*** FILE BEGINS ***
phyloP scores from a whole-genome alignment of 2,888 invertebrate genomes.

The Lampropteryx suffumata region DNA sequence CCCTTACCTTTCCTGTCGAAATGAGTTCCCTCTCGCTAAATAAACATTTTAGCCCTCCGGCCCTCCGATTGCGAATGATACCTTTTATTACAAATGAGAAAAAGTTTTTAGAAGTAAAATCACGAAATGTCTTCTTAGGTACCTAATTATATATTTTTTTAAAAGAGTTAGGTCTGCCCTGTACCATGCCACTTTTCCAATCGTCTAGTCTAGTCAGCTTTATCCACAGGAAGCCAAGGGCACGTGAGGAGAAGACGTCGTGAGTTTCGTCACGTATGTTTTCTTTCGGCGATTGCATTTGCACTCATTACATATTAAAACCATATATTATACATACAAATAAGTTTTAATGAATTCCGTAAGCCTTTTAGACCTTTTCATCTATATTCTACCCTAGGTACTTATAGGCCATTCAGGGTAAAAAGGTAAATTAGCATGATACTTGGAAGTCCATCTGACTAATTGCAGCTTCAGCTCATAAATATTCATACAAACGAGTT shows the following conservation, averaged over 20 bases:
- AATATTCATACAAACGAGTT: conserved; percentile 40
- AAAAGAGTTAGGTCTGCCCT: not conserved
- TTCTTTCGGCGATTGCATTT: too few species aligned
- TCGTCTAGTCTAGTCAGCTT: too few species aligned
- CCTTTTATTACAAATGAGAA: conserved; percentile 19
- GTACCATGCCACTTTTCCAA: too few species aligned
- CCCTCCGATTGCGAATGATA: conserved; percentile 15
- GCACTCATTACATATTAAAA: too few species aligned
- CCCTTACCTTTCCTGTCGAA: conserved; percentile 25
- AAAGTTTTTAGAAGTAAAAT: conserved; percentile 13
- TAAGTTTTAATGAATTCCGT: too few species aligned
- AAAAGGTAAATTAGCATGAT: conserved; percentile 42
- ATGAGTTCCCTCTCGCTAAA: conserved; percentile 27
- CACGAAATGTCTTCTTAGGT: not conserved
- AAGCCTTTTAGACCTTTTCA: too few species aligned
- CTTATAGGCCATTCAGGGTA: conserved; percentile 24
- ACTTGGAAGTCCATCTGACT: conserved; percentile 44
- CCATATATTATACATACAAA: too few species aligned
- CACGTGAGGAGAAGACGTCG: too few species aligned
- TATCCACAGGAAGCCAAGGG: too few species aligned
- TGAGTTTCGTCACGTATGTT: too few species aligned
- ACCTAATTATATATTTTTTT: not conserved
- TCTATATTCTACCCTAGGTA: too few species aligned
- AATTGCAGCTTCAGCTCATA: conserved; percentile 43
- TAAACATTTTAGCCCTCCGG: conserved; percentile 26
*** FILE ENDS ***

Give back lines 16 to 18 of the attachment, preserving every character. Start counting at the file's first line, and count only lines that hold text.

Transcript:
- CACGAAATGTCTTCTTAGGT: not conserved
- AAGCCTTTTAGACCTTTTCA: too few species aligned
- CTTATAGGCCATTCAGGGTA: conserved; percentile 24